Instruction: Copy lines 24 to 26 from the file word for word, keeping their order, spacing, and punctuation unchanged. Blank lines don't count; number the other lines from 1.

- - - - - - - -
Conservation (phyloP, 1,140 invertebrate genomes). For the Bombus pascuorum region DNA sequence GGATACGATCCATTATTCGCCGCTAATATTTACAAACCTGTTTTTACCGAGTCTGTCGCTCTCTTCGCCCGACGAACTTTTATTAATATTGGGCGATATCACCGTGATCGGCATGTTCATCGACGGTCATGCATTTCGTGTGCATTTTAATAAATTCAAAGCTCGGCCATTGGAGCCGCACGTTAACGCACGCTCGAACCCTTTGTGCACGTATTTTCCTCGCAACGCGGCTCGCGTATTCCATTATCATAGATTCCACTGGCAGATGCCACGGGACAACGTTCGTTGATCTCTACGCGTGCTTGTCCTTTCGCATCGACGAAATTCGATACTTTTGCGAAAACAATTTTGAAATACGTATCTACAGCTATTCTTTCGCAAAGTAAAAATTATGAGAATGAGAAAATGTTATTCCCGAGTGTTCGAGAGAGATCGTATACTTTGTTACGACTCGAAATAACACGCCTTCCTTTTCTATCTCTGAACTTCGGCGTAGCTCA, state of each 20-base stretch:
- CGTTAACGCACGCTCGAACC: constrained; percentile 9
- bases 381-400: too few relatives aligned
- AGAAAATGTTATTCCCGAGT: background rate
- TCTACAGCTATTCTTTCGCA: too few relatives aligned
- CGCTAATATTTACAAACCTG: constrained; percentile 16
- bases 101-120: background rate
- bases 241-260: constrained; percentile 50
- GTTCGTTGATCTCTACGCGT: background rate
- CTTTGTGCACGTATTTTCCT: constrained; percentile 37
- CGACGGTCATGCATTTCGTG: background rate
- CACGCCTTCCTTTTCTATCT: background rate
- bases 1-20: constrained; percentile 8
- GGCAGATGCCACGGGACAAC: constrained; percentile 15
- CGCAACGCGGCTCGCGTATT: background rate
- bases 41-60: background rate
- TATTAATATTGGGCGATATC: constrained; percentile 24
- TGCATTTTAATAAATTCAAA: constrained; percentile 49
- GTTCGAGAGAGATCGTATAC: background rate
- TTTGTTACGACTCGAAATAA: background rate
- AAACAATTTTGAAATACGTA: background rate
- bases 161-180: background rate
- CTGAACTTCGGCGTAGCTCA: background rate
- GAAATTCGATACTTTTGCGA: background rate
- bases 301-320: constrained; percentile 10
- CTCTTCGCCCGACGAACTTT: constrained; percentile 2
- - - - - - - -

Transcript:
- GAAATTCGATACTTTTGCGA: background rate
- bases 301-320: constrained; percentile 10
- CTCTTCGCCCGACGAACTTT: constrained; percentile 2